Making Yourself Happy

My favourite mug (pictured) tells me to “do more of what makes you happy.” I bought it because I thought it would serve as a positive daily reminder, but the more I think about the phrase, the more I believe it’s a good philosophy for life.

Lilac mug

Doing more of what makes me happy fits with a couple of simple concepts I keep coming across:

go to site 1. Self-love and compassion get you further than self-reproach and punishment.

source 2. It’s up to you to make yourself happy — nobody else.

Society tries to tell us otherwise. We are told that the only way to achieve goals is to embark upon a gruelling regime, denying ourselves all pleasure until we attain whatever we want. We are expected to believe that the perfect partner will magically solve all our problems and make us happy. Yet what society tells us doesn’t work very often — and when it does, it involves making things more difficult and less fun than they need to be.

 

Treating yourself with love and respect

Self-punishment is counterproductive. It’s a lesson I have learnt many, many times over the years, but it’s a hard habit to break. Admonishing myself for failing to do something is the best way to ensure I continue to procrastinate.

We tend to assume that when we don’t live up to our own expectations, the answer is to get tougher: demand we work harder, faster and longer. Sometimes it works and we complete tasks we have been putting off, but this progress comes at a cost to our mental (and often physical) health. Worse, we start believing that this type of intense work under the threat of punishment is the only way we can achieve anything.

The true antidote to procrastination, anxiety, depression and most other problems is self-care . All of the bad things in my life are not the result of a lack of self-discipline, although they may appear so, but the consequences of self-punishment.

Even when other people have abused and bullied me, I piled on the punishment by believing it must be my fault. I must somehow deserve to be treated badly. Instead of seeking support, I alternated between harming myself — physically and psychologically — and seeking comfort in unhealthy habits which caused me more harm in the long term, including overeating and getting into debt through impulsive spending.

This kind of behaviour creates a vicious cycle. You berate yourself all the more because you have created new problems, such as debt and obesity. Other people also see these problems as a reason to insult and criticise you, pointing out that you and your life are a mess. You punish yourself more, which makes the problems worse.

http://booth-one.com/?p=680 It’s vital to realise there is another option — one which empowers you to solve your problems. To love, respect and support yourself.

I resisted this for a long time. When we say people “love themselves” it’s usually meant as a criticism — we think they are arrogant, conceited and/or selfish. Yet these traits actually indicate insecurity, not self-love. People either hide behind a mask of arrogance or build their sense of self-esteem upon a shaky foundation, like their looks or career. They don’t love themselves — they love the idea of themselves they want to project.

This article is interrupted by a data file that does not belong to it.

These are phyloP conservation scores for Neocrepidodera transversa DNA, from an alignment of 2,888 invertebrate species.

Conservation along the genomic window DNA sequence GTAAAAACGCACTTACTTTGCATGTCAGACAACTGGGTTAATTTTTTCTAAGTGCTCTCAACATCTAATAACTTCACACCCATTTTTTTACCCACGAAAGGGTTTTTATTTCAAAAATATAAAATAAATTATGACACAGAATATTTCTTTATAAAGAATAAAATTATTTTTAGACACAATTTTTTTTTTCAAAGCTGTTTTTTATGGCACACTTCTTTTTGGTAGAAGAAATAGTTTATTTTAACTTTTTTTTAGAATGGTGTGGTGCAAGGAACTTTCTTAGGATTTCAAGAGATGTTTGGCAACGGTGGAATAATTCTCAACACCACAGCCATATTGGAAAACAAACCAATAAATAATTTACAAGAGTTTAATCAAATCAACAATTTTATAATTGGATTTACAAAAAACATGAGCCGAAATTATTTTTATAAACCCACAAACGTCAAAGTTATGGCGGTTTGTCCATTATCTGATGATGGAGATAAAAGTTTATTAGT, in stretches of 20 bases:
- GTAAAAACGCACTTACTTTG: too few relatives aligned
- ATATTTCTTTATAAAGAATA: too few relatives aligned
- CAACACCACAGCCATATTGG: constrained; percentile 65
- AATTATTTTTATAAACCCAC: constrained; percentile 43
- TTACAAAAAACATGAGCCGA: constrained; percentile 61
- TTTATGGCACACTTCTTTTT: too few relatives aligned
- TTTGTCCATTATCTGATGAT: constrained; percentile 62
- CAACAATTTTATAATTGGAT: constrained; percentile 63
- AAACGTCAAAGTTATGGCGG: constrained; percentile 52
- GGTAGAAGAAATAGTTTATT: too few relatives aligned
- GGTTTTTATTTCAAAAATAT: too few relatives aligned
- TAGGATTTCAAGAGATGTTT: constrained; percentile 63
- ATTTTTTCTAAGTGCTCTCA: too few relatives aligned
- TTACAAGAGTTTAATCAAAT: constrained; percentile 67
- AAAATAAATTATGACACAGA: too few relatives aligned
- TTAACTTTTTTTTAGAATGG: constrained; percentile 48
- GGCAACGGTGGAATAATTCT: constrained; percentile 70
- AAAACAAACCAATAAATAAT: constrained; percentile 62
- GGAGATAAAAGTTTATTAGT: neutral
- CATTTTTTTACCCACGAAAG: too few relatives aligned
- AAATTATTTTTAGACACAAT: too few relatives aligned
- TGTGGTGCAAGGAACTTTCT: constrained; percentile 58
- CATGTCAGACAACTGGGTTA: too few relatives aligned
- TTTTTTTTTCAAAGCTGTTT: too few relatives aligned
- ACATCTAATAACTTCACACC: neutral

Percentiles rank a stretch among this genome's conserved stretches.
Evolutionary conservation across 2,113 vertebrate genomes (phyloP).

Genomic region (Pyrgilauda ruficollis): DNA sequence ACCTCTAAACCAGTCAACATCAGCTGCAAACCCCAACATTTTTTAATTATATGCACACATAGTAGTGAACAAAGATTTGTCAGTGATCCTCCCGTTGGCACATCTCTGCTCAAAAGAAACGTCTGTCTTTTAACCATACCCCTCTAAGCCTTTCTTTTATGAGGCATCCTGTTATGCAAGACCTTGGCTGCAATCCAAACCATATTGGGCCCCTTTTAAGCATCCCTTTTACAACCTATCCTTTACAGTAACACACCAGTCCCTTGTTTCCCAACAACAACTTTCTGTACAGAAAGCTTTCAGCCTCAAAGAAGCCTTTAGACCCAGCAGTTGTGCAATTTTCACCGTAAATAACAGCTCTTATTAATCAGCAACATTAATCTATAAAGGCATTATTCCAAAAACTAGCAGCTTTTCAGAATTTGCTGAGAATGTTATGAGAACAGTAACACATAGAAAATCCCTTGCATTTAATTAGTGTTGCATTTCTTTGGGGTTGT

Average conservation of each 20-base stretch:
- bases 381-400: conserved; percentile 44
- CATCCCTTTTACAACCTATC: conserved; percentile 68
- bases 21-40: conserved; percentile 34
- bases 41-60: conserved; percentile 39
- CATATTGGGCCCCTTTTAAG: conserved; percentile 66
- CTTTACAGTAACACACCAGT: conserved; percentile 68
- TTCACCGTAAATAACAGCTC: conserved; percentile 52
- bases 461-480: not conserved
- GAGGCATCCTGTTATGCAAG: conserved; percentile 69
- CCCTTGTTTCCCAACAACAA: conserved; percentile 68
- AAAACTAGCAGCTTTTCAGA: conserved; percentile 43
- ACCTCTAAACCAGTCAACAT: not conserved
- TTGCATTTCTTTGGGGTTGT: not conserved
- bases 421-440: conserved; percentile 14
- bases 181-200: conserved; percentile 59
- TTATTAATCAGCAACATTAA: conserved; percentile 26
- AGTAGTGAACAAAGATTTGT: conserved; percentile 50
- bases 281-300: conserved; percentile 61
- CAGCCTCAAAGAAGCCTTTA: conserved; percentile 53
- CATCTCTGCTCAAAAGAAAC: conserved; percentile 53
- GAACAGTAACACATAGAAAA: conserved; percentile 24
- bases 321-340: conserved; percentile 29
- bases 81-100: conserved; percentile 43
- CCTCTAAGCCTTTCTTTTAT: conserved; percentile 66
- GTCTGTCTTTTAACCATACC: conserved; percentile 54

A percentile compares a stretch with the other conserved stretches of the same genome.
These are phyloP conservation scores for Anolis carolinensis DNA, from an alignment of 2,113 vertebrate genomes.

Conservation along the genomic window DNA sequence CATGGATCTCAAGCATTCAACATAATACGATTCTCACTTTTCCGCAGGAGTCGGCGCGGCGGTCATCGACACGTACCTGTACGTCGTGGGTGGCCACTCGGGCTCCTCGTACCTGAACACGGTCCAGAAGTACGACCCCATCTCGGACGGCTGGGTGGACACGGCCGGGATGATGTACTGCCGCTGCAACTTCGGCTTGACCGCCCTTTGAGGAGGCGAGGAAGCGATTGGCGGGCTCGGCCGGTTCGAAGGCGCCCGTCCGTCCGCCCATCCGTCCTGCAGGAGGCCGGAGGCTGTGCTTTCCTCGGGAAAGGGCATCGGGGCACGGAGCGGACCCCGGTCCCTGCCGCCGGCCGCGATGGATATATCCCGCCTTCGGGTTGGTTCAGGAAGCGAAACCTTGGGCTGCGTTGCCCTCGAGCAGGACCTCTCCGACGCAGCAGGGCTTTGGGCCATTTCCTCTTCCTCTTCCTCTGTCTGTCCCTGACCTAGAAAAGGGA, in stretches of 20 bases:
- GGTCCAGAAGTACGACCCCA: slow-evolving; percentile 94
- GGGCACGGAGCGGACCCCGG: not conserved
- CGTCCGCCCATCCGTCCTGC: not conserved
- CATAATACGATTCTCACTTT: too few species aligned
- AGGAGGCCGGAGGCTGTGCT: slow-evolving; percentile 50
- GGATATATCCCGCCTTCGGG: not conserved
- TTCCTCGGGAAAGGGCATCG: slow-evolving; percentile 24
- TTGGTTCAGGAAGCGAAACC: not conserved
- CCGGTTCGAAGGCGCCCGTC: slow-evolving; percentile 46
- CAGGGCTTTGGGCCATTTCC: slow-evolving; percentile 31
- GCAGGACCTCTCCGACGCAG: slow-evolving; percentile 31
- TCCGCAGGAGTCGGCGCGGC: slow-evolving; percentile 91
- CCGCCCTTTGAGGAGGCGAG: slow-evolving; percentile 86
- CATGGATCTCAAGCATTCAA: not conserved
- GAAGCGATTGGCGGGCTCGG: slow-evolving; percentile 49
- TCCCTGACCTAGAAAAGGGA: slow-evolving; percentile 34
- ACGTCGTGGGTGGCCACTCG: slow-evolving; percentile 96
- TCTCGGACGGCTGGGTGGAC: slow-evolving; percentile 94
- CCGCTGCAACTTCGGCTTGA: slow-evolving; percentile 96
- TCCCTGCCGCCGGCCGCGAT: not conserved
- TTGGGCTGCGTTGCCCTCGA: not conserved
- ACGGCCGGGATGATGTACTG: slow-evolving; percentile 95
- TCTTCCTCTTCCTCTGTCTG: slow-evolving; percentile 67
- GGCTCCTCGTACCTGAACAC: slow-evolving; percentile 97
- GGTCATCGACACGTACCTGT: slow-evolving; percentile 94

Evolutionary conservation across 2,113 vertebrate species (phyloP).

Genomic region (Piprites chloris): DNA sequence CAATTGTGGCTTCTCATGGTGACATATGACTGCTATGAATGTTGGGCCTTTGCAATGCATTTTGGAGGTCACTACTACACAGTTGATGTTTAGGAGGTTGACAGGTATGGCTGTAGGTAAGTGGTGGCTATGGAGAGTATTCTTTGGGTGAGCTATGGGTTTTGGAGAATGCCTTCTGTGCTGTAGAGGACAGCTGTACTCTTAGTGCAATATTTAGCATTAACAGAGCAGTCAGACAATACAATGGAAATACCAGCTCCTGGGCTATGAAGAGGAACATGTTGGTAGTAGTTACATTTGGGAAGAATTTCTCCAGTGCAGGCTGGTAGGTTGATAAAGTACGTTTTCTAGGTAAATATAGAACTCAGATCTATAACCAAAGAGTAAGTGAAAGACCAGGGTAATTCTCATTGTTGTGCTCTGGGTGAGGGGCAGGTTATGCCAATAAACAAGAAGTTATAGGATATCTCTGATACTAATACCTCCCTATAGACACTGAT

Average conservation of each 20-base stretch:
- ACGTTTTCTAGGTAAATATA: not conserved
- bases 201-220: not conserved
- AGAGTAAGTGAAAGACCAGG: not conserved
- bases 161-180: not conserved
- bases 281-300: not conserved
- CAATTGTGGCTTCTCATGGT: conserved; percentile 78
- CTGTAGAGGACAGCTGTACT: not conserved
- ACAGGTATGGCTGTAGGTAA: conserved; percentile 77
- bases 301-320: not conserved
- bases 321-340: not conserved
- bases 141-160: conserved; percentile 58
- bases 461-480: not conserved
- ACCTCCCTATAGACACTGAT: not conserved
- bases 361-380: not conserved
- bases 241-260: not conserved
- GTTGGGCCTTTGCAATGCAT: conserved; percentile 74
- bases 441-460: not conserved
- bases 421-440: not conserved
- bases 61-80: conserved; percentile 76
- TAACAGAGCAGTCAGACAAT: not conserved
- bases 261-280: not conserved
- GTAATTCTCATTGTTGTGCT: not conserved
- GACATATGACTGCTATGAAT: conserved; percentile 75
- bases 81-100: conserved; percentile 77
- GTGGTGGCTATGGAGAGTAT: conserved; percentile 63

You can tell when people truly love themselves because they have a quiet confidence. They have no desire to show off or to belittle other people. They know they are not perfect — and that’s okay. While their self-esteem doesn’t depend upon their work or social life, they enjoy success in these areas because loving, respecting and supporting themselves is key to achieving their goals.

I’m learning to treat myself this way; it’s a work in progress and I still get bad days when I succumb to the old self-punishment routine, but I have made small changes. I think I’m more productive and I certainly feel better most days.

 

Stop waiting for a panacea

It’s easy to fall into the trap of believing a single thing can be the solution to all of your problems. Meeting your soulmate, winning the lottery, losing weight, a lucky break… If only you could have this single thing, everything else would fall into place. But life doesn’t work like that. Even if you woke up tomorrow with all of the things I have mentioned, plus a bunch more, you will still have problems.

I’m not saying that those things wouldn’t help to some degree: lacking emotional support and money is tough. Being overweight and unemployed exacerbates problems. Problems also tend to proliferate,  especially if you have mental health issues. But if you focus on your problems, solving the major ones won’t help as much as changing your mindset.

Choosing not to focus on your problems is incredibly hard, but it’s possible.

Again, I’m a novice in changing my attitude, but I have already noticed positive effects. When you focus on your problems, it creates a tunnel vision which blinds you to potential solutions. It also blinds you to the good things in your life, so you believe your life is 100% negative. Because you are focused on your problems, they often get worse as you remain passive instead of taking action towards finding solutions.

Debt is a vivid example of how problems can spiral out of control when you don’t take action. If you continue the behaviour which caused the debt, your debt will get bigger. If you struggle to pay the minimum payments, your debt will get bigger as you aren’t covering the interest. If you do nothing at all, you incur penalties and your debt not only gets bigger, but can lead to legal proceedings.

Many of us have struggled with debt and a common reaction is to ignore it — except you can’t really ignore it, so you worry incessantly as you continue to overspend and struggle to afford minimum payments. You avoid taking the most basic steps towards tackling your debt, such as seeing what help and support is available (I recommend www.moneysavingexpert.com, which has loads of advice and supportive forums you can use anonymously). You are convinced you cannot solve the problem, so you don’t even try to create a plan.